Two recent polls, one conducted by the Democratic-leaning Public Policy Polling firm and the other for the Club for Growth, a conservative group that has criticized Thompson, give him just single-digit leads against Neumann. Both polls then told respondents that Thompson supported President Obama's health insurance reform law, which he now says he opposes, and retested the matchup. In both cases, Neumann then jumped to a strong lead over Thompson.

No Democrats have officially announced, but Reps. Tammy Baldwin and Ron Kind are considering a run. Former Sen. Russ Feingold (D-Wis.) has also been mentioned as a possibility, but most expect him to challenge Walker should the governor face a recall election.

While Wisconsin has leaned Democratic at the presidential level, the state elected a Republican governor, senator, and two new GOP House members in 2010.

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NRCC puts six GOP candidates 'on the radar'

The National Republican Congressional Committee added six GOP recruits to its list of those "on the radar," the second tier of four in its Young Guns recruitment program.

The candidates: law student Ricky Gill, who is challenging Rep. Jerry McNerney (D-Calif.); Army veteran Tom Cotton, who is running for retiring Rep. Mike Ross's (D-Ark.) seat; former Rep. Matt Salmon (R-Ariz.); Arizona state House Speaker Kirk Adams; former city Commissioner of Winter Park, Fla., Karen Diebel; and attorney Keith Rothfus in western Pennsylvania.

Salmon and Adams could face each other in a primary depending on how Arizona's nonpartisan redistricting commission draws its maps, while it is unclear where Diebel will run until Florida finishes its redistricting process. Similarly, Rothfus is likely to run in a newly drawn district outside of Pittsburgh, but he could face either Rep. Jason Altmire (D-Pa.) or Rep. Mark Critz (D-Pa.), depending on how redistricting works out there.

Republicans had such a strong year in 2010 that there are very few House districts left for them to target. Most of their new pickup opportunities will be created by redistricting, which is greatly altering the congressional lines in many states.

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Djou will run for old seat in Hawaii

Former Rep. Charles Djou (R-Hawaii) will run for his old House seat, he announced Wednesday afternoon.

The former congressman will have a tight campaign schedule despite his relatively early announcement: The Army will deploy him to Afghanistan in early September.

"I know that the time of my deployment is not ideal. And I realize that this is enormously disruptive to myself, to my family and of course to this campaign," Djou said at his campaign announcement, according to local ABC affiliate KITV. "But I also realize that it is no more disruptive than what 100,000 families are currently going through with a loved one in harm's way."

Djou won a 2010 special election after now-Rep. Colleen Hanabusa (D-Hawaii) and former Rep. Ed Case (D-Hawaii) split the Democratic vote. He then lost in the general election to Hanabusa by a six-point margin a few months later.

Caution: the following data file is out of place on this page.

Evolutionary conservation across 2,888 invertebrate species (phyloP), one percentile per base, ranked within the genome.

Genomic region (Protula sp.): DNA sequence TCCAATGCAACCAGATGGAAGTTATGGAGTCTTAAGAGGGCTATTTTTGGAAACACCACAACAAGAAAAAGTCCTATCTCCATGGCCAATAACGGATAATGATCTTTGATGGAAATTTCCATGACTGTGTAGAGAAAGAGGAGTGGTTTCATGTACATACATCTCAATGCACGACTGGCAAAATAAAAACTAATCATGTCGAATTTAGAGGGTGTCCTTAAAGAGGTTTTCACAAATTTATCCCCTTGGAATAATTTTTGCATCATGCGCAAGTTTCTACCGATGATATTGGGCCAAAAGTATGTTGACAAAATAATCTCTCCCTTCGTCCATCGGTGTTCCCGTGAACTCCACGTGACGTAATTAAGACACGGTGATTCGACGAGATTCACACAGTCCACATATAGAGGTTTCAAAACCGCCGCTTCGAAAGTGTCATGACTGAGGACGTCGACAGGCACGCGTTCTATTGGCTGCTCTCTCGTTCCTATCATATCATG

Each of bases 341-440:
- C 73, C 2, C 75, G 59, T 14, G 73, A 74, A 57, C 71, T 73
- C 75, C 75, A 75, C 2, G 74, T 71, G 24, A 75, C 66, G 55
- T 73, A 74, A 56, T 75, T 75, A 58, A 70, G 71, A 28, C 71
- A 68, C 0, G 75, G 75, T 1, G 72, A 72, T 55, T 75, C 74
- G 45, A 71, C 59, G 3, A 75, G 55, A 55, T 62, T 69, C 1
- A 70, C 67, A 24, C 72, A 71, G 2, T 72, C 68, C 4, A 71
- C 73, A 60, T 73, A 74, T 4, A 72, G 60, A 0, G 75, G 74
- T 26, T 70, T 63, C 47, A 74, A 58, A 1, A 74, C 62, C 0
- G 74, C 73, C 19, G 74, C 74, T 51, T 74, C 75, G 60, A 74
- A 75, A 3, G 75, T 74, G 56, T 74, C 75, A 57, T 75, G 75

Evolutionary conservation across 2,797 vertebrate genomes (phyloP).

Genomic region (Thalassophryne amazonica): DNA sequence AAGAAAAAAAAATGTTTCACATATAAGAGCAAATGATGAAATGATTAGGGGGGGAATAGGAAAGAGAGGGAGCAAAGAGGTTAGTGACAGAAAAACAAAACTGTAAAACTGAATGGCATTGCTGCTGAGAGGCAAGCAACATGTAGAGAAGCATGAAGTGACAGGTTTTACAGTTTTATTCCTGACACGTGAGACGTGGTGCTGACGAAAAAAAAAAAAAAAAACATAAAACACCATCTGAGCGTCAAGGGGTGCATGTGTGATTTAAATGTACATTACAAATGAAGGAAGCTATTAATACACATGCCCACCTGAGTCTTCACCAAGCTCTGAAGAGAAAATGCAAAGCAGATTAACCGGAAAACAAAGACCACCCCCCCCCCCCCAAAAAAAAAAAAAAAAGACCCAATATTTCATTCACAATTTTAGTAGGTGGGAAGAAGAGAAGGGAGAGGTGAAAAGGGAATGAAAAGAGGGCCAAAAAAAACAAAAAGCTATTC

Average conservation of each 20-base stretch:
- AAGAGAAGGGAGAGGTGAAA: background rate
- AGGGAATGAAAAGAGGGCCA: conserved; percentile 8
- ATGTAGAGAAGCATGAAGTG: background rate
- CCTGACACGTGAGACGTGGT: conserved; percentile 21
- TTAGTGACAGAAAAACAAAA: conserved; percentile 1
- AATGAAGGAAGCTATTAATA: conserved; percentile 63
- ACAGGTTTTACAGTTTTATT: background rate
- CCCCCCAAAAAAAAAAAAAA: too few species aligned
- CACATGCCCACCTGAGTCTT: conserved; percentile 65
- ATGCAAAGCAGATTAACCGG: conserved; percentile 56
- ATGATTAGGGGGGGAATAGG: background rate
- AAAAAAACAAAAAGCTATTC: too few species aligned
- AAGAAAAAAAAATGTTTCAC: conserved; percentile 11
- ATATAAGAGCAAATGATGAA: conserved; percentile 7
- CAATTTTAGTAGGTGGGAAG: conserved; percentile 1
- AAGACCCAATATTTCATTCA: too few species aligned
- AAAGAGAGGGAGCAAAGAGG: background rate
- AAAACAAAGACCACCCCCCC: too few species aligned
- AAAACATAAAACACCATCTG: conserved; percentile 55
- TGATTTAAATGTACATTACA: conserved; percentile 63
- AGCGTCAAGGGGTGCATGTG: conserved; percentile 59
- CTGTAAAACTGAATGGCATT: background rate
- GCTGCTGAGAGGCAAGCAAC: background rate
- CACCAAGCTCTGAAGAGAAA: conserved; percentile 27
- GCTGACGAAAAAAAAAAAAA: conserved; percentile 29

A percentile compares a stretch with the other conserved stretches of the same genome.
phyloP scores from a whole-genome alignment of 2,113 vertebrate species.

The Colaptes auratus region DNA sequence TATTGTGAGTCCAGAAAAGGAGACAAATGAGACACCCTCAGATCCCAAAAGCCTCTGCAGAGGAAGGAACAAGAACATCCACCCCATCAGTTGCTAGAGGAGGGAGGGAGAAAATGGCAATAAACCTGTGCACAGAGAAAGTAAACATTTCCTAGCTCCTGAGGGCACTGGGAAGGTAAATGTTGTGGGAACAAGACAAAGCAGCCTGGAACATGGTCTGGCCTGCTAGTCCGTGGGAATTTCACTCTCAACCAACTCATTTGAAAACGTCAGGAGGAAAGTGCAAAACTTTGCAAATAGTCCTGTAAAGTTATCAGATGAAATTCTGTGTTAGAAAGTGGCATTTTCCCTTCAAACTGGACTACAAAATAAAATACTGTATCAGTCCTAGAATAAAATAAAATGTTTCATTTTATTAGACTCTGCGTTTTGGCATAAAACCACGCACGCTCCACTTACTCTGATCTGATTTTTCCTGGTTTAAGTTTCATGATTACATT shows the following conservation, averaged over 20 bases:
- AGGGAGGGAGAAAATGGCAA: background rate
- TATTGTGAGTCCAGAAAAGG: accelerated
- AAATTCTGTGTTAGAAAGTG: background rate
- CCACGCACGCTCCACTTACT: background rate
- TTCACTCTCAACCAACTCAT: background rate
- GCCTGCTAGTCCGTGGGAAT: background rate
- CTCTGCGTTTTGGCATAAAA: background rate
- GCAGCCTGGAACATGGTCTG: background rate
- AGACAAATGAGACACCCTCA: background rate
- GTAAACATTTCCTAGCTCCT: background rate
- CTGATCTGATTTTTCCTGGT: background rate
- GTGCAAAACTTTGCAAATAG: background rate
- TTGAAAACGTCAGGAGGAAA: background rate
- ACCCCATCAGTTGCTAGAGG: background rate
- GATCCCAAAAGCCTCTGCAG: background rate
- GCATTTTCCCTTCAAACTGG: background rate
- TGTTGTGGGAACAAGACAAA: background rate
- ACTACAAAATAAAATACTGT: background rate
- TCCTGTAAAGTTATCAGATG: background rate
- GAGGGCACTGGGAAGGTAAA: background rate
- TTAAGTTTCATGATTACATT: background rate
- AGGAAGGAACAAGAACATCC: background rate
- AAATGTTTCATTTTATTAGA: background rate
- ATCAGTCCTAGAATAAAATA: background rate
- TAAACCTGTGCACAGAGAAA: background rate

He is likely the strongest Republican candidate in the Honolulu-based district, which gave favorite son President Obama 70 percent of the vote in 2008, a big jump from the 53 percent Sen. John Kerry (D-Mass.) got there in 2004.

Djou could face Hanabusa, although she is considering running for retiring Sen. Daniel Akaka's (D-Hawaii) seat.

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Dem candidate on offense in Nevada special-election debate

Nevada State Treasurer Kate Marshall (D) accused former Nevada GOP Chairman Mark Amodei of supporting cuts to Social Security and Medicare in the first debate for the House seat left open by now-Sen. Dean Heller (R-Nev.).

Marshall, the underdog in the Republican-heavy district, has been running a two-pronged attack, hitting Amodei for supporting a large tax increase while he was state senator while attacking him for embracing House Budget Committee Chairman Paul Ryan's (R-Wis.) plan to privatize Medicare.

"Mark Amodei sponsored the largest tax increase in Nevada history," Marshall said in the debate, according to the Las Vegas Review-Journal. "Every time you hire someone, you have to pay more taxes. It is no wonder we have the highest unemployment in the country."

Amodei defended his record, arguing that his support of the increase was while the economy was booming in 2003 and that it would be "phenomenal bad policy" to raise taxes during the recession.

The district, which encompasses all of Nevada outside of Las Vegas and its suburbs, has not elected a House Democrat since its creation, although President Obama came within a few hundred votes of carrying it in 2008.

The National Republican Congressional Committee is spending heavily on ads in the district to make sure Amodei remains the front-runner, while the Democratic Congressional Campaign Committee has yet to engage in the race.

The election will take place Sept. 13.

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Bachmann to headline Rep. Scott's second SC town hall

Rep. Michele Bachmann (R-Minn.) will headline the second presidential candidate town hall hosted in the South Carolina district of Rep. Tim Scott (R).

Scott announced that Bachmann would appear at Trident Technical College in North Charleston, S.C., on Aug. 25, following on the heels of former Utah Gov. Jon Huntsman (R), who appeared at Scott's first town hall earlier this month.

“I am excited to welcome my colleague Michele Bachmann to South Carolina," Scott said in a statement. "I look forward to introducing her to our voters, and to discussing the issues which are important to our state and our country.”